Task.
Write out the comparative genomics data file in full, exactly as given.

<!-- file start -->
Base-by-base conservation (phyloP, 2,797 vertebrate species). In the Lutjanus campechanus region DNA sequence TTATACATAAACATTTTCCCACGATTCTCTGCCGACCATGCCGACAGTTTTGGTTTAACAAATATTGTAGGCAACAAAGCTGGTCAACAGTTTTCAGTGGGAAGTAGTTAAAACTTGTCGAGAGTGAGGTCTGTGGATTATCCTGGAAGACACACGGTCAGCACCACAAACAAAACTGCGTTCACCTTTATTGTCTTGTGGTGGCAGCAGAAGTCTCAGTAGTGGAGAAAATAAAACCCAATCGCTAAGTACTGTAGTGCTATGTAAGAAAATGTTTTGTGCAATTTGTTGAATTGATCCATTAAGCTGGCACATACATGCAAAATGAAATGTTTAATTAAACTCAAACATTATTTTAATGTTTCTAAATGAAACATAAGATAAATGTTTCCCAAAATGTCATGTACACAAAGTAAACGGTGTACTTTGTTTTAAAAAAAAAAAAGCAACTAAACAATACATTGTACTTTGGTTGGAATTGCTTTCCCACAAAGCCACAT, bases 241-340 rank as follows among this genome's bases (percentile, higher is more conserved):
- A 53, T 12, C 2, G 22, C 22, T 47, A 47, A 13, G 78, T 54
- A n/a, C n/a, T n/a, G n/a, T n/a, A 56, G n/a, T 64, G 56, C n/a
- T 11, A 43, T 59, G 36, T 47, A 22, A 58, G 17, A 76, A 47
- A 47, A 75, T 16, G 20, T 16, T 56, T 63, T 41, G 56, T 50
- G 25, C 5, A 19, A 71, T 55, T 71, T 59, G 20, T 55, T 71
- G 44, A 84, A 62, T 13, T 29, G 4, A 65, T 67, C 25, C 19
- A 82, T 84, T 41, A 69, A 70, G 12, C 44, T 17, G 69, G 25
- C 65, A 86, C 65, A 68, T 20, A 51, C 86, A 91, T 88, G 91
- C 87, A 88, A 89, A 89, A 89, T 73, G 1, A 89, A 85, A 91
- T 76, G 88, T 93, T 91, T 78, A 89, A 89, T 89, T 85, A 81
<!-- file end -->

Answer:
Base-by-base conservation (phyloP, 2,797 vertebrate species). In the Lutjanus campechanus region DNA sequence TTATACATAAACATTTTCCCACGATTCTCTGCCGACCATGCCGACAGTTTTGGTTTAACAAATATTGTAGGCAACAAAGCTGGTCAACAGTTTTCAGTGGGAAGTAGTTAAAACTTGTCGAGAGTGAGGTCTGTGGATTATCCTGGAAGACACACGGTCAGCACCACAAACAAAACTGCGTTCACCTTTATTGTCTTGTGGTGGCAGCAGAAGTCTCAGTAGTGGAGAAAATAAAACCCAATCGCTAAGTACTGTAGTGCTATGTAAGAAAATGTTTTGTGCAATTTGTTGAATTGATCCATTAAGCTGGCACATACATGCAAAATGAAATGTTTAATTAAACTCAAACATTATTTTAATGTTTCTAAATGAAACATAAGATAAATGTTTCCCAAAATGTCATGTACACAAAGTAAACGGTGTACTTTGTTTTAAAAAAAAAAAAGCAACTAAACAATACATTGTACTTTGGTTGGAATTGCTTTCCCACAAAGCCACAT, bases 241-340 rank as follows among this genome's bases (percentile, higher is more conserved):
- A 53, T 12, C 2, G 22, C 22, T 47, A 47, A 13, G 78, T 54
- A n/a, C n/a, T n/a, G n/a, T n/a, A 56, G n/a, T 64, G 56, C n/a
- T 11, A 43, T 59, G 36, T 47, A 22, A 58, G 17, A 76, A 47
- A 47, A 75, T 16, G 20, T 16, T 56, T 63, T 41, G 56, T 50
- G 25, C 5, A 19, A 71, T 55, T 71, T 59, G 20, T 55, T 71
- G 44, A 84, A 62, T 13, T 29, G 4, A 65, T 67, C 25, C 19
- A 82, T 84, T 41, A 69, A 70, G 12, C 44, T 17, G 69, G 25
- C 65, A 86, C 65, A 68, T 20, A 51, C 86, A 91, T 88, G 91
- C 87, A 88, A 89, A 89, A 89, T 73, G 1, A 89, A 85, A 91
- T 76, G 88, T 93, T 91, T 78, A 89, A 89, T 89, T 85, A 81